What’s different here in California for the time being is that since it’s still illegal in California, the propositions were intended both to accomplish legalizing it and to set up the method of delivery for it, and to set the terms of who gets to offer it all at once.
That’s where things became tricky, and where many of the biggest gaming tribes dug their heels in on Prop 26 versus Prop 27, because they felt that Prop 27 was a thinly disguised attempt to bust up their exclusivity over the gaming market. When those companies that are otherwise partners in other states started looking like they’re actually trying to accomplish a market takeover, that’s when things got messier in California politically.
What effect has sports betting made on the wider tribal gaming industry?
It’s such a relatively new market phenomenon. The Supreme Court decision allowing sports betting was just in 2018 and then we had the pandemic as such an important intervening factor with all the lockdowns and close downs and that kind of thing. Against that backdrop, sports wagering’s impact on the market is actually remarkable. In this short period of time, you have 36 states that have legalized it, and 29 states with IGRA-sanctioned sports betting operations.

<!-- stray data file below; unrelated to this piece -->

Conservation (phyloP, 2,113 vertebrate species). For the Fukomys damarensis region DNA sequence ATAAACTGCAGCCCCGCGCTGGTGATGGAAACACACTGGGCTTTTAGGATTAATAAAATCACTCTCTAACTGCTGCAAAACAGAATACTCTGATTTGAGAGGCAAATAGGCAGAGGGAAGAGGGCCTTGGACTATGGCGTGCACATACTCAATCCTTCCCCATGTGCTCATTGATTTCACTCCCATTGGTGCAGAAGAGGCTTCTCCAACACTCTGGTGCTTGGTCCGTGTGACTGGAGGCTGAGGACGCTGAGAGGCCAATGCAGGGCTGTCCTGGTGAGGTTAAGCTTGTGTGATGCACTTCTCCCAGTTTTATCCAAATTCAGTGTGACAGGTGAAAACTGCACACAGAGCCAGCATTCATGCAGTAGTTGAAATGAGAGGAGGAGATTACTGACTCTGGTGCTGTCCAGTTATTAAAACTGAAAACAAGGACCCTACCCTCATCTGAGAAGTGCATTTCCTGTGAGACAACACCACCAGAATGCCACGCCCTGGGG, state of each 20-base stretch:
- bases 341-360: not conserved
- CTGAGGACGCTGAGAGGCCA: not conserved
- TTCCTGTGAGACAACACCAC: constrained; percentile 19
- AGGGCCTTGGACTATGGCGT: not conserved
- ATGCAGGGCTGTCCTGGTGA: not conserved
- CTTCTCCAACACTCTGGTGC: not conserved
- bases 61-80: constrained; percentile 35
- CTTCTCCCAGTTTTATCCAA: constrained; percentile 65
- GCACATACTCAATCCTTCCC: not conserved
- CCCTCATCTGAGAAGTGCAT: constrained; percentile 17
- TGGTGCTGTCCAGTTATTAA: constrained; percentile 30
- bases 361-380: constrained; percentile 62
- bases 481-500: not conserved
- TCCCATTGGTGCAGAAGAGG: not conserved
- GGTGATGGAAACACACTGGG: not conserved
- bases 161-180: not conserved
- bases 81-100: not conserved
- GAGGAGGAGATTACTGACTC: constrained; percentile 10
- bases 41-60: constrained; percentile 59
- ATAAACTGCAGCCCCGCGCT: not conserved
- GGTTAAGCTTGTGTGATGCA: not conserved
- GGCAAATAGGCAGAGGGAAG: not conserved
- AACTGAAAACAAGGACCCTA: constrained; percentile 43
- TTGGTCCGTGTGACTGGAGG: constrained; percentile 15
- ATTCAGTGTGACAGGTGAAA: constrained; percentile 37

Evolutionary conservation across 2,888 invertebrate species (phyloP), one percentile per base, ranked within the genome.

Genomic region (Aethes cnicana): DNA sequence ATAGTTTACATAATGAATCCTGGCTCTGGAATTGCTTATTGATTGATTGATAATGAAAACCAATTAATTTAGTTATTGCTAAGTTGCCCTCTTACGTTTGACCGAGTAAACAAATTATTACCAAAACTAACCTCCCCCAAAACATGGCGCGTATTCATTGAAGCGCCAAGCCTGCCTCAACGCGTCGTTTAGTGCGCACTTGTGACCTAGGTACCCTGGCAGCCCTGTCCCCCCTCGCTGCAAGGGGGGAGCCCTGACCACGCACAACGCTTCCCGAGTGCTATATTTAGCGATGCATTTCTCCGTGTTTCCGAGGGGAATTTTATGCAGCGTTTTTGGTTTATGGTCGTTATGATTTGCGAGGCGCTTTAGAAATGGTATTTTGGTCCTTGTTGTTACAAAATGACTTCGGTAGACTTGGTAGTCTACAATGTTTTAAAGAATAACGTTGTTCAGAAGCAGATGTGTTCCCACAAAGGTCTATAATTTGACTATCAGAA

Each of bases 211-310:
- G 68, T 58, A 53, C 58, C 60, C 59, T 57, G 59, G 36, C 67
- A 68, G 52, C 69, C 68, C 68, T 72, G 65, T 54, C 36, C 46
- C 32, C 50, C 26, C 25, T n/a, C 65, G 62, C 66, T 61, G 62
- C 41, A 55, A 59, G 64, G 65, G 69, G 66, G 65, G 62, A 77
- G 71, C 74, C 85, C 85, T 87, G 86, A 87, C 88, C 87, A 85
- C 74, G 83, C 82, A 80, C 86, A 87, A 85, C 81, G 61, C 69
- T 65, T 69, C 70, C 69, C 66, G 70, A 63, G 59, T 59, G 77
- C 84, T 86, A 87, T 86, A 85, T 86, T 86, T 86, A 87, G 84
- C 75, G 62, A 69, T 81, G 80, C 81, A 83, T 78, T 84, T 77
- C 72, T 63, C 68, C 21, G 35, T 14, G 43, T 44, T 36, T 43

I think one of the biggest impacts for tribes is that sports are so buzzworthy at this point. The relaunch of major league sports after the lockdowns in the pandemic, pent-up demand for social activity — that caused a real explosion of demand for the ability to bet on stuff. People of all ages and demographics have gotten more and more used to what sports betting is and what it means. Then there’s mobile apps, how easy it is to to place bets using your phone.
What kind of value can sports betting bring to the table?
Sportsbooks are like major amenities for gaming tribes in their casino operations, where you’ll see significant new traffic, food, and beverage spending, people signing up for player loyalty points or cards or whatever the case is. There’s a significant value proposition for tribal gaming operations. Here’s legitimately the biggest new thing that a casino can add to its gaming portfolio that will generate revenue, attention, player loyalty, foot traffic or eyeballs online.
Those are the kinds of things we see. Ultimately, it just moves the bottom line for tribes.